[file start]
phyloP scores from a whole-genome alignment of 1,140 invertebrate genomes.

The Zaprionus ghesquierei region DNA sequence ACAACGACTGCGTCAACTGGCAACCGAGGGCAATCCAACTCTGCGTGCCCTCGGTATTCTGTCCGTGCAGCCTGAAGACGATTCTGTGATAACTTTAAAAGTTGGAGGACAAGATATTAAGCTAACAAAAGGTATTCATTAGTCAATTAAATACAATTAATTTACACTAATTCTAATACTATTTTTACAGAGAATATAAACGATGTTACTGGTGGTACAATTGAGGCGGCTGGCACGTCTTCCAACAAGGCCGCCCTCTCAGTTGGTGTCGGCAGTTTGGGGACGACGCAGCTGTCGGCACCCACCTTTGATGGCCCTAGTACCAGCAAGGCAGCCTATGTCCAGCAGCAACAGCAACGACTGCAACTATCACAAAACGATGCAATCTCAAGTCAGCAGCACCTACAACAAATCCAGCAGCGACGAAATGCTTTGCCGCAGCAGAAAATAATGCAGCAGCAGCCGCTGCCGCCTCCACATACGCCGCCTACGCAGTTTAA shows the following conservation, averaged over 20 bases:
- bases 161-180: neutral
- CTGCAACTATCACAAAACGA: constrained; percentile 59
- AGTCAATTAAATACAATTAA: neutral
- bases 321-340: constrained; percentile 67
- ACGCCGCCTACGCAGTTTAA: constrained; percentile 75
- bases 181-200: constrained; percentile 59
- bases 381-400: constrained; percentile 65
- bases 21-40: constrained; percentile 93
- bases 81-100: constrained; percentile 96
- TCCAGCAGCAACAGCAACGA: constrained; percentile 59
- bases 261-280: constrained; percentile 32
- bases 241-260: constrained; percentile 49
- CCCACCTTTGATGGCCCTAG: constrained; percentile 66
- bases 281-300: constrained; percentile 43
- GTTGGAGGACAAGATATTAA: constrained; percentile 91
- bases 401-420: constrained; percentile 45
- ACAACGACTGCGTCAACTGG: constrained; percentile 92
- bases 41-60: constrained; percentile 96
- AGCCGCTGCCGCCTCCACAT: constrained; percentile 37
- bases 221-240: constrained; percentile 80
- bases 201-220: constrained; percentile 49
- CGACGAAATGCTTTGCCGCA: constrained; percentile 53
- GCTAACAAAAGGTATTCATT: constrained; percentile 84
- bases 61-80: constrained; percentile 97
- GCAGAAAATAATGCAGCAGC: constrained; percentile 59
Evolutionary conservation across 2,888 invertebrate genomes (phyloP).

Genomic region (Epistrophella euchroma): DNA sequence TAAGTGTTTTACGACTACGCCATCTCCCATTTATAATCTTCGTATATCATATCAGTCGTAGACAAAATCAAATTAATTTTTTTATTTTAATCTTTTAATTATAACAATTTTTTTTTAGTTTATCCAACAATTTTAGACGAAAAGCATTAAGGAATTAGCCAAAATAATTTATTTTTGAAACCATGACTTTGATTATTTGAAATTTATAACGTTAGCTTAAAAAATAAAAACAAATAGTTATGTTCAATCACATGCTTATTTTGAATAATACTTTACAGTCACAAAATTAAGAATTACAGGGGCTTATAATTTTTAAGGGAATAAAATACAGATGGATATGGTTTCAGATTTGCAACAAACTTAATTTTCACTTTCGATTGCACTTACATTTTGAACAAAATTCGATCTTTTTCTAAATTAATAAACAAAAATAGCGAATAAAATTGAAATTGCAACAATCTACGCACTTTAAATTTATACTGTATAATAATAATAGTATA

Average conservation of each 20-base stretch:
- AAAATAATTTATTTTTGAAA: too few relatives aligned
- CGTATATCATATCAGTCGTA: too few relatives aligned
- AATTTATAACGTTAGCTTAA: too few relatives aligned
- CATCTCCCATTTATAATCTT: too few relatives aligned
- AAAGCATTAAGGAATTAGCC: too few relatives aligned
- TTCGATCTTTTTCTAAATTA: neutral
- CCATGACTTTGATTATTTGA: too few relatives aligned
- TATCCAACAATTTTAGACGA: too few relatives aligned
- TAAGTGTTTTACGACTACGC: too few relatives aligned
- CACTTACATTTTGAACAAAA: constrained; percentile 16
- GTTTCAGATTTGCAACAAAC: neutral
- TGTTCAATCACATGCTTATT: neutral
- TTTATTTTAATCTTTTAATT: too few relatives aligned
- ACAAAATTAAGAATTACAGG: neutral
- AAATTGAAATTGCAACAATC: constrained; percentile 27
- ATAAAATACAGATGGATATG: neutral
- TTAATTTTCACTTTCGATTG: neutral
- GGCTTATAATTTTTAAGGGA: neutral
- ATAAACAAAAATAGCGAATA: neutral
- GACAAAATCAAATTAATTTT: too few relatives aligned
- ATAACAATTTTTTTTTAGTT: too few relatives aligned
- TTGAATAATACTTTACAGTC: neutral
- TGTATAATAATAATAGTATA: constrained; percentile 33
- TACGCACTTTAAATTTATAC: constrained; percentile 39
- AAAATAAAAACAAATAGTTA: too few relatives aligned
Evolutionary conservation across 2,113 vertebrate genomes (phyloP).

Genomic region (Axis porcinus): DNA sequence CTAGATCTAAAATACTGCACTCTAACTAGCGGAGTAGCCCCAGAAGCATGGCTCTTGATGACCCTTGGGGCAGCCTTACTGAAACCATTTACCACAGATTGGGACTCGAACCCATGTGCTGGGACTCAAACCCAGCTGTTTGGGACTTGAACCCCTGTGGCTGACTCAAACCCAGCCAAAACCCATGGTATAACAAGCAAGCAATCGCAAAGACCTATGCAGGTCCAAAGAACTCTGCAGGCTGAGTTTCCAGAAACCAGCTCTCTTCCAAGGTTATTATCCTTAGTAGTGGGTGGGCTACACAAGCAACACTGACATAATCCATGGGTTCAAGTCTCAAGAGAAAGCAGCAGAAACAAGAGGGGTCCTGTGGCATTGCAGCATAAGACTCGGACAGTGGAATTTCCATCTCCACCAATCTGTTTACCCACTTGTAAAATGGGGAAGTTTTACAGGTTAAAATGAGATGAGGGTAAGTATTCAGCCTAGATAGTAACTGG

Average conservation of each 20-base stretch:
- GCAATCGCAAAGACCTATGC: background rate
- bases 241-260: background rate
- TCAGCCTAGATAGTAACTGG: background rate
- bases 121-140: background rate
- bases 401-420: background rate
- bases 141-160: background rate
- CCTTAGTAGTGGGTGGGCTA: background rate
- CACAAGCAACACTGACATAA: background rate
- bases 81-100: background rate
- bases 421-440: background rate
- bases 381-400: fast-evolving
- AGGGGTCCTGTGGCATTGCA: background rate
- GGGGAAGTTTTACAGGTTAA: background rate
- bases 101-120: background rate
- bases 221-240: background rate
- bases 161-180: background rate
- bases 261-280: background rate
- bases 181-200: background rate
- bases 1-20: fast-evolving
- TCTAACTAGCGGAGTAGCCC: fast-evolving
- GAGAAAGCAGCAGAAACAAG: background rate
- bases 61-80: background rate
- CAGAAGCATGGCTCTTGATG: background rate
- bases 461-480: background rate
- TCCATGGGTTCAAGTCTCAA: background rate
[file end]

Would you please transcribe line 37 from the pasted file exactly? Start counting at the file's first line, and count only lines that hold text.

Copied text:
- CCATGACTTTGATTATTTGA: too few relatives aligned